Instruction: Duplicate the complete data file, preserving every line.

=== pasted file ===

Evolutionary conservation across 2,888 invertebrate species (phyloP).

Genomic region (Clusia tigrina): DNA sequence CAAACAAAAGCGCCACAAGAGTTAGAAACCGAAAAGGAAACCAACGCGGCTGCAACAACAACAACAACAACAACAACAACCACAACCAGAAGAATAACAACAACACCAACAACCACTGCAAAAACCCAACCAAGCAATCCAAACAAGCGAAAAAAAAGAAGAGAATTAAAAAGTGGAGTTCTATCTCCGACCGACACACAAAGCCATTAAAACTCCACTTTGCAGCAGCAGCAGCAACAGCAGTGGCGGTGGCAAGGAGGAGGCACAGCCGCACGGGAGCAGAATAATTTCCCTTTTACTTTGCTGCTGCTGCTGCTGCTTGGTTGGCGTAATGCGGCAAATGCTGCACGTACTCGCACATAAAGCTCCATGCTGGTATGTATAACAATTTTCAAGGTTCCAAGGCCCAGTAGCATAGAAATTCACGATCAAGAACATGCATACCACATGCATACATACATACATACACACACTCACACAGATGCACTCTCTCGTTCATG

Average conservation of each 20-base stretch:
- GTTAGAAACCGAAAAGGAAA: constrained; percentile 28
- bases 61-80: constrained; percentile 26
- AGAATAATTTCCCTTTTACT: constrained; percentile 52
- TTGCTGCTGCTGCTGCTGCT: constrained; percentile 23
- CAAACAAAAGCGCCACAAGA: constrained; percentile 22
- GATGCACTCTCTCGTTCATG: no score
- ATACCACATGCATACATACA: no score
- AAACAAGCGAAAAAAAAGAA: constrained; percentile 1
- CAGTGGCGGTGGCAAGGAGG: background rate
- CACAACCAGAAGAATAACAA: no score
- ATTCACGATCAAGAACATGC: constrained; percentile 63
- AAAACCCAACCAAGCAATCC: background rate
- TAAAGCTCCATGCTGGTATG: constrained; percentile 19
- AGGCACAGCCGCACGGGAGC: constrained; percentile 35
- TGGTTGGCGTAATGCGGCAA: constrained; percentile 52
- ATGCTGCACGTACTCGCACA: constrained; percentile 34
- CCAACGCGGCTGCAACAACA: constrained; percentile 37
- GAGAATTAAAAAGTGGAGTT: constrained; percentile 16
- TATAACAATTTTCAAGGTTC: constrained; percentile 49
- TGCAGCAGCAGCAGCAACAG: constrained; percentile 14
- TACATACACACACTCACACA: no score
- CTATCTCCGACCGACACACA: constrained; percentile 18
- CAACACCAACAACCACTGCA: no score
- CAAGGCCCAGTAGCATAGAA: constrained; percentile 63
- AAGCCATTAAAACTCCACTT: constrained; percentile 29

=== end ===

Evolutionary conservation across 2,888 invertebrate species (phyloP).

Genomic region (Clusia tigrina): DNA sequence CAAACAAAAGCGCCACAAGAGTTAGAAACCGAAAAGGAAACCAACGCGGCTGCAACAACAACAACAACAACAACAACAACCACAACCAGAAGAATAACAACAACACCAACAACCACTGCAAAAACCCAACCAAGCAATCCAAACAAGCGAAAAAAAAGAAGAGAATTAAAAAGTGGAGTTCTATCTCCGACCGACACACAAAGCCATTAAAACTCCACTTTGCAGCAGCAGCAGCAACAGCAGTGGCGGTGGCAAGGAGGAGGCACAGCCGCACGGGAGCAGAATAATTTCCCTTTTACTTTGCTGCTGCTGCTGCTGCTTGGTTGGCGTAATGCGGCAAATGCTGCACGTACTCGCACATAAAGCTCCATGCTGGTATGTATAACAATTTTCAAGGTTCCAAGGCCCAGTAGCATAGAAATTCACGATCAAGAACATGCATACCACATGCATACATACATACATACACACACTCACACAGATGCACTCTCTCGTTCATG

Average conservation of each 20-base stretch:
- GTTAGAAACCGAAAAGGAAA: constrained; percentile 28
- bases 61-80: constrained; percentile 26
- AGAATAATTTCCCTTTTACT: constrained; percentile 52
- TTGCTGCTGCTGCTGCTGCT: constrained; percentile 23
- CAAACAAAAGCGCCACAAGA: constrained; percentile 22
- GATGCACTCTCTCGTTCATG: no score
- ATACCACATGCATACATACA: no score
- AAACAAGCGAAAAAAAAGAA: constrained; percentile 1
- CAGTGGCGGTGGCAAGGAGG: background rate
- CACAACCAGAAGAATAACAA: no score
- ATTCACGATCAAGAACATGC: constrained; percentile 63
- AAAACCCAACCAAGCAATCC: background rate
- TAAAGCTCCATGCTGGTATG: constrained; percentile 19
- AGGCACAGCCGCACGGGAGC: constrained; percentile 35
- TGGTTGGCGTAATGCGGCAA: constrained; percentile 52
- ATGCTGCACGTACTCGCACA: constrained; percentile 34
- CCAACGCGGCTGCAACAACA: constrained; percentile 37
- GAGAATTAAAAAGTGGAGTT: constrained; percentile 16
- TATAACAATTTTCAAGGTTC: constrained; percentile 49
- TGCAGCAGCAGCAGCAACAG: constrained; percentile 14
- TACATACACACACTCACACA: no score
- CTATCTCCGACCGACACACA: constrained; percentile 18
- CAACACCAACAACCACTGCA: no score
- CAAGGCCCAGTAGCATAGAA: constrained; percentile 63
- AAGCCATTAAAACTCCACTT: constrained; percentile 29